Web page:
Duolingo review - 2021

Duolingo review - 2021

As more and more people from different countries interact with one another, whether for work, school or fun, it comes as no surprise that more people are becoming multilingual.

This means learning new languages in our globalised world is becoming increasingly useful. It can help with job prospects, meeting new people and forming new friendships, it can even make going on holidays abroad much easier too!

There are many ways to go about learning a new language, and one of the most popular options in recent times is through language learning apps. There are many available, some of the most popular being:

  • Memrise
  • Babbel
  • Busuu
  • And Duolingo

Today we are going to review the latter, and find out what exactly Duolingo has to offer its users.


Duolingo was designed by a man named Luis Von Ahn, a professor at Carnegie Mellon University, and one of his graduate students, Severin Hacker.

When they began designing their app in 2009, Von Ahn had two core ideas:

- the app would help people learn their target language by translating words and phrases from actual documents. (Though this feature has since been removed).

- and the app should be free for anyone to download and access.

While the first of their two ideas may have changed, the creators have stuck to their belief that education should be free and accessible to everyone.

Since the app's official release in 2012, it has amassed over 30 million active users. So, what is all the fuss about?

Features Of The App

Like many language learning apps, Duolingo boasts a variety of features designed to help its users learn their target language in a fun and efficient way.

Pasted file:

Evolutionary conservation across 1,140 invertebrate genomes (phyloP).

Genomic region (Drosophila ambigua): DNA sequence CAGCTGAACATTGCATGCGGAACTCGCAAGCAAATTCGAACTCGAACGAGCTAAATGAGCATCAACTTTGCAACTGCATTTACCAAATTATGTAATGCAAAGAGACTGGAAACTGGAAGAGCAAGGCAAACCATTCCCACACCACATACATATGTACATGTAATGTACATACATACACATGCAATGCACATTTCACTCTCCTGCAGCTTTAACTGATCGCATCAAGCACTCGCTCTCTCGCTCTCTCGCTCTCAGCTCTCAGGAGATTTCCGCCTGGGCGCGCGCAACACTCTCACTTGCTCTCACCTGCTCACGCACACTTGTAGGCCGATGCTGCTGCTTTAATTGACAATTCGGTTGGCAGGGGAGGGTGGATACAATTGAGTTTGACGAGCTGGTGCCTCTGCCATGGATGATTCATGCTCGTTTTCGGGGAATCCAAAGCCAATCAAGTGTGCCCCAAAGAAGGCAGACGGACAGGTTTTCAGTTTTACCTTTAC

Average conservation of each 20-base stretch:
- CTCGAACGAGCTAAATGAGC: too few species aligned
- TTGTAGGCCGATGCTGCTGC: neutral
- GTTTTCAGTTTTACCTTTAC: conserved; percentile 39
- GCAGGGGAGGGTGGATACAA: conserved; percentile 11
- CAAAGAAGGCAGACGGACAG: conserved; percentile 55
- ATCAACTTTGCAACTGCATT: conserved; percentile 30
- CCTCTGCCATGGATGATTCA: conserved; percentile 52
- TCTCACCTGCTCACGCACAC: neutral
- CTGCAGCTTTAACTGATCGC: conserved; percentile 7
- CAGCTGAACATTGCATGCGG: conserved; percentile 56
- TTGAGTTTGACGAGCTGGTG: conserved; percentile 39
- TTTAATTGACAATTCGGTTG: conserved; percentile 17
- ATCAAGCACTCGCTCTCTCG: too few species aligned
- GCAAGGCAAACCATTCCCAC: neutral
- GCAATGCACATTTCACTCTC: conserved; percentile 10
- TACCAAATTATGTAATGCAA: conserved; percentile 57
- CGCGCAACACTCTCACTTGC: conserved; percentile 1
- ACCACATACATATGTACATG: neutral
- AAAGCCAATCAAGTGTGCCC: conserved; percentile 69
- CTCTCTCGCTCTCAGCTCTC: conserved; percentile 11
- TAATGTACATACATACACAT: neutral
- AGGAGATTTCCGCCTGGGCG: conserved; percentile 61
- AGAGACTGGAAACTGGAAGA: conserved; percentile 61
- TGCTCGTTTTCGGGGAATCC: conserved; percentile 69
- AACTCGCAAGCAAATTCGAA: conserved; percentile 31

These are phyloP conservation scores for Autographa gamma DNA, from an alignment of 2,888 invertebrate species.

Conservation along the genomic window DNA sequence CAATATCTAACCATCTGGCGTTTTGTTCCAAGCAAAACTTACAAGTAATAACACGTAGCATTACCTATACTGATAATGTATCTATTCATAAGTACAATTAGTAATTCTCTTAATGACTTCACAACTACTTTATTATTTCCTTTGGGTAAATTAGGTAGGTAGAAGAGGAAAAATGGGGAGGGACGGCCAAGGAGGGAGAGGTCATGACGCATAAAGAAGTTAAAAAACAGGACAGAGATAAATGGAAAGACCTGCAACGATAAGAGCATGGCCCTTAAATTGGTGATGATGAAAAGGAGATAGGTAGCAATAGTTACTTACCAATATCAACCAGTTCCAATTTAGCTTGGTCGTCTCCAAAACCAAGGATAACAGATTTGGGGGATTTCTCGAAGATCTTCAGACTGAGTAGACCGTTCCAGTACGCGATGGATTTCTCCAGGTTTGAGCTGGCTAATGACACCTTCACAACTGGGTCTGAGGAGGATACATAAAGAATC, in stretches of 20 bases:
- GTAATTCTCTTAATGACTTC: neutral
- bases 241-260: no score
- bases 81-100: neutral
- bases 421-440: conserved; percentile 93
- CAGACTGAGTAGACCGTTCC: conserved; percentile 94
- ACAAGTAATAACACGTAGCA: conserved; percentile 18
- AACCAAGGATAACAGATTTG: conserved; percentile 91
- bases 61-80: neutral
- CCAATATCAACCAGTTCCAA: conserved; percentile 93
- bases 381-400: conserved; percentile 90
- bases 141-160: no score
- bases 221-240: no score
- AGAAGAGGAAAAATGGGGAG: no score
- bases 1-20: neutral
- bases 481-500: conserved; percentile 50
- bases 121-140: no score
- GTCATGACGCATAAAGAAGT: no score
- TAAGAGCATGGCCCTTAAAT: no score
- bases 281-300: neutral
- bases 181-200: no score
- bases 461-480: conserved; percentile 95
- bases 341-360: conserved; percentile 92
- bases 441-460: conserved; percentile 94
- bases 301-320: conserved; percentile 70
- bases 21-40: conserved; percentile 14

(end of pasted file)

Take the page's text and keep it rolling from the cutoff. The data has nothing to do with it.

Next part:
One of the most unique aspects of this app is how it turns learning into a game. Each lesson rewards users with XP, gems (which can be spent in the shop) and sometimes even badges. While if too many questions are answered incorrectly, the user may lose a life. If they lose all of them they will then have to wait for their health to refill, before being able to play again.

Besides this engaging approach to learning, the app also has a wide array of other features, which all combine for an immensely interactive experience.

1. Over 35 Languages Available

Duolingo is home to over 100 different courses spread across the 38 languages it offers.

These languages vary from the most popular, such as French and German, to more niche choices such as Irish or Yiddish! The developers have even included fictional languages from TV favourites Game of Thrones and Star Trek, just for fun.

2. Teaches Sentence Structure

One of Duolingo's stand out features is the emphasis it puts on grammar and sentence structure.

By introducing grammar and forming sentences early on, Duolingo helps users lay down solid foundations for the rest of their learning. Many other apps will focus on improving their user's vocabulary, without actually teaching them how to use it in a sentence.

In the long-run, this means that Duolingo helps users to prepare for actual conversations in their target language.

3. Strengthen Skills

With each and every lesson available within the Duolingo app, users can re-do lessons numerous times in order to 'level-up' and master that particular skill. The number of levels vary from lesson to lesson, from 1 to 6!

With each level mastered, the lessons become increasingly more difficult, so users still have some challenge when learning.

4. Customised Goals

As with many other apps focussed on language learning, Duolingo offers customisable goals and daily reminders.

But unlike other apps, Duolingo offers a 'time' goal. How many minutes a day the user wishes to practice.

Which can be incredibly beneficial for days when people are too busy to dedicate longer amounts of time to learning 5/10/15 new words in apps like Memrise. With this timed goal, it doesn't matter if users learn something new, or simply review what they have learned in the past, they can still meet their goal!

5. Repetition

When it comes to learning languages, spaced repetition is nearly always the way to go!

The algorithm within Duolingo is smart, as it logs which words users appear to struggle with and feeds them back more regularly than those which have already been mastered.

This allows users to practice words they struggle with, without having to take a lesson exclusively dedicated to them.

6. Variety Of Teaching Methods